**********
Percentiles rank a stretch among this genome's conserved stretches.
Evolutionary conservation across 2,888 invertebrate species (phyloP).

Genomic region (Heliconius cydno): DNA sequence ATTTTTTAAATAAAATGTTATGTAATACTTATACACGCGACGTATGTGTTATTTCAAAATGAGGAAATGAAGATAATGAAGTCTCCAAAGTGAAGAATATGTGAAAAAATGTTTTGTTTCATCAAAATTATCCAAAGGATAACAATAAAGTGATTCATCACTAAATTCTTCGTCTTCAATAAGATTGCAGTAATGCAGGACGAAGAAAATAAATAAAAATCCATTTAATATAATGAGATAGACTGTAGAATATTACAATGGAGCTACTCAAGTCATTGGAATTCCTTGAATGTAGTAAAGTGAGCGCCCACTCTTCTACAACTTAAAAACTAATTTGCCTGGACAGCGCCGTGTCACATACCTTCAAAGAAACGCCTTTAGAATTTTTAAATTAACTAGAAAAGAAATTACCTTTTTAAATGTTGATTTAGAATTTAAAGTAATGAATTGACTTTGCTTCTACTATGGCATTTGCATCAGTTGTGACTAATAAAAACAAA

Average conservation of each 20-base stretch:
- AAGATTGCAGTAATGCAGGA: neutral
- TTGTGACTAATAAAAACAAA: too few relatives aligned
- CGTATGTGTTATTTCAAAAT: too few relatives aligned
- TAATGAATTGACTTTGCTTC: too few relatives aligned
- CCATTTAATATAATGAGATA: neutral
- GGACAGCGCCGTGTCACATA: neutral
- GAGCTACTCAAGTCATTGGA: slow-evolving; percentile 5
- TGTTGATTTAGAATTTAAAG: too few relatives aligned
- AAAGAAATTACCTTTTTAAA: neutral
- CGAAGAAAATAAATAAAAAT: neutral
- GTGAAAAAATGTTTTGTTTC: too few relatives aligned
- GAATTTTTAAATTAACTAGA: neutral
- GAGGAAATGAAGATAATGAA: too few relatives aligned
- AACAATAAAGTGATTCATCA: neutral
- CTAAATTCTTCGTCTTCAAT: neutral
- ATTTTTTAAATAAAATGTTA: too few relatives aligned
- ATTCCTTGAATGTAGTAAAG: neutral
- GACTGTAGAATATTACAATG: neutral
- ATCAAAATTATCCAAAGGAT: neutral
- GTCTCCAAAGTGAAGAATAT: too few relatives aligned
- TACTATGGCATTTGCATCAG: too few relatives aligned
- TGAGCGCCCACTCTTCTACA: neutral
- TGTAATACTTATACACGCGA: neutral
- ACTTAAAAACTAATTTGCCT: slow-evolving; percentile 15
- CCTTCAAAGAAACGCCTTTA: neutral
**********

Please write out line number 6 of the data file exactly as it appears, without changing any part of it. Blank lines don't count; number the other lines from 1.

- TTGTGACTAATAAAAACAAA: too few relatives aligned